Their music is a Pandora’s cement mixer of styles. Sometimes the dissolution of genre sounds like an all-out assault on the ears. Sometimes its really rather pretty.
Throughout the album, the band reels back and forth from moments of complete musical chaos to sonic beauty. They cut through both with tracks that are intense and abrasive punk rock, rounding out an album that is truly one of a kind
Their caustic collisions of hip-hop, indie rock, African grooves and grindcore were the stuff of sheer telephatic alchemy.. At a time when politicians and right wing media outlets continue to turbocharge public fears over adulterated cultures and crumbling borders, the Young Mothers personified the merits of international exchange.
Recently dubbed one of the “most interesting and original acts in Texas – perhaps the entire planet,” by Chronicle Music newsman Kevin Curtin, the Young Mothers create a musical melting pot of free jazz, punk rock, hip-hop, grindcore, and any other elements stuck in the sextet’s crosshairs
The Young Mothers are bringing forth more Free Improv violence before they’re waving goodbye with “Shanghai”, a surprisingly soulful and well epic closing tune catering a kind of cinematic drama and panorama scale production as a foundation for intense, yet distorted Rap-sequences and psychedelic guitar workouts. Interesting, this.
Their brash new “Attica Black” single, which you can hear at tinyurl.com/atticablack, opens with politically strident vocals and Latin-tinged vibraphone placed way up front in the mix, an unlikely sonic juxtaposition that, over the course of eight minutes, goes on to incorporate distorted guitar grooves and brass improvisations. As good as it all is, this is really just a glimpse of the musical scope and genius that permeates the band’s sophomore album Morose, which is slated for late June release.
This band, with Håker Flaten fighting an intense battle with both the electric and acoustic bass through the whole concert, became exactly what such a festival needed as a finishing touch. Tougher and more energetic jazz in close relatives to indie rock, free improvisation and groove-based music, you simply do not get in today’s musical landscape
With the Young Mothers we have an update on the American melting pot: always loud and irreverent, always creative and stimulating.
The Young Mothers play with the kind of precision and sense of liberation one can hear in recordings from the fusion pioneers of earlier decades, even as parts of this are as loud and unforgiving as anything from the post-punk years.
The Young Mothers occupy an unapologetically multicultural world, one where diversity of background, thought, and approach are all celebrated. The juxtaposition may be ambitious, but is more essential than ever, with the binding fabric of this nation being called into question....welcome to the wholehearted backlash. Here we have a group of sonic pioneers who have gathered their instruments to scream with disgust at the new paradigm of paranoia.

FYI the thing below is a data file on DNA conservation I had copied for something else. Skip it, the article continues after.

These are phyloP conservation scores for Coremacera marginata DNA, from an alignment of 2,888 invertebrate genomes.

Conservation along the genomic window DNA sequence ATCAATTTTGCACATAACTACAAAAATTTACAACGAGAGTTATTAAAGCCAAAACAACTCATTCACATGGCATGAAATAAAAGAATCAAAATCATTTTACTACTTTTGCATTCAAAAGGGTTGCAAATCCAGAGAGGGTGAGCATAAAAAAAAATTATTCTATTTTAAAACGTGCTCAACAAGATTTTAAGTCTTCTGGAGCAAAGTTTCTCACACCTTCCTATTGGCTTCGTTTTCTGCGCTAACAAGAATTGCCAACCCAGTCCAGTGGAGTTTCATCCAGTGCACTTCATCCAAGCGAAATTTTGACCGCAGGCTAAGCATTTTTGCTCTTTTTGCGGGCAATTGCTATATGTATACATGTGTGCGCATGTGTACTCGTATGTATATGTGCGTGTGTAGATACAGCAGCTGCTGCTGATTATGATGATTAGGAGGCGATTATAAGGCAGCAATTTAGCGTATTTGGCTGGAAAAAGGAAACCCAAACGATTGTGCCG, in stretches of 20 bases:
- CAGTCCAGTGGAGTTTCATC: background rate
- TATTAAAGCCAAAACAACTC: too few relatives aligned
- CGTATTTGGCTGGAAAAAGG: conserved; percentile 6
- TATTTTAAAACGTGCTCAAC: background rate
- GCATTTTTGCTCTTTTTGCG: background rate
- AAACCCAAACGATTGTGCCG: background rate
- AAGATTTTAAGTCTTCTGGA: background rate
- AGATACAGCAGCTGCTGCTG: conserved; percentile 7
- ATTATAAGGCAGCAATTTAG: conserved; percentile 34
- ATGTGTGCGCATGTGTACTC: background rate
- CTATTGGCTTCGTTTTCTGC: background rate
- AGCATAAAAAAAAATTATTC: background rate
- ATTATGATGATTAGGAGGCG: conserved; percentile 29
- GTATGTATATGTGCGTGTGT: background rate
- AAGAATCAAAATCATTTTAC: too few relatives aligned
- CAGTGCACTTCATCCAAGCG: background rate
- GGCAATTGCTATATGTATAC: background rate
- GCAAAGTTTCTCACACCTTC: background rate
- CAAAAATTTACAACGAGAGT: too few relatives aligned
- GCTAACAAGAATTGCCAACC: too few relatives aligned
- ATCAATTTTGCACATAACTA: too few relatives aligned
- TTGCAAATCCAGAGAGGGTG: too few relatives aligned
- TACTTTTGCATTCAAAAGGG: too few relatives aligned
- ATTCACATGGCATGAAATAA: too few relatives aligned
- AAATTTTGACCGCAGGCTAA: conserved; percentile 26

The Young Mothers closed the last night of Sonic Transmissions with a blistering set of Lone Star free punk that got the old jazz heads out of their chairs and the laconic hipsters moving like interpretive dervishes.
..their caustic collisions of hip-hop, indie rock, African grooves and grindcore were the stuff of sheer telephatic alchemy. ...At a time when politicians and right wing media outlets continue to turbocharge public fears over adulterated cultures and crumbling borders, the Young Mothers personified the merits of international exchange.
The Young Mothers is the coolest sound to come out of Austin since the punk scene of the 80s.
……. I could tell you that they’re so far ahead of what’s happening in jazz right now, that they’ve placed themselves light years ahead of everyone else. But I feel like you’ll realize that when you give this record a listen.
Listen and hear how sophisticated limits are broken and shadows overjumped. All of this happens as nonchalant and playful that it will give you tears of joy in your eyes.
This is levitation music, good for dancing on your feet as well as in your head. A Mother’s Work Is Never Done sounds like an early candidate for my end-of-2014 top ten list!
The Young Mothers are hydraulic pumpers. The album is a grenade in the head.
Ingebrigt Håker Flaten reminds us that jazz is the musical equivalent of a dark star, a musical black hole, absorbing all musical energy and classifications. Sure, let’s not call this jazz, because it would alienate 99% of fans. But jazz, in truth, it is.
The concert at Klubben/Studentersamfundet was a display of musical prowess, but primarily in how such skills can trigger creativity. And maybe the most impressive with the concert was Håker Flaten’s ability to put together a band which to the degrees could manifest his musical visions.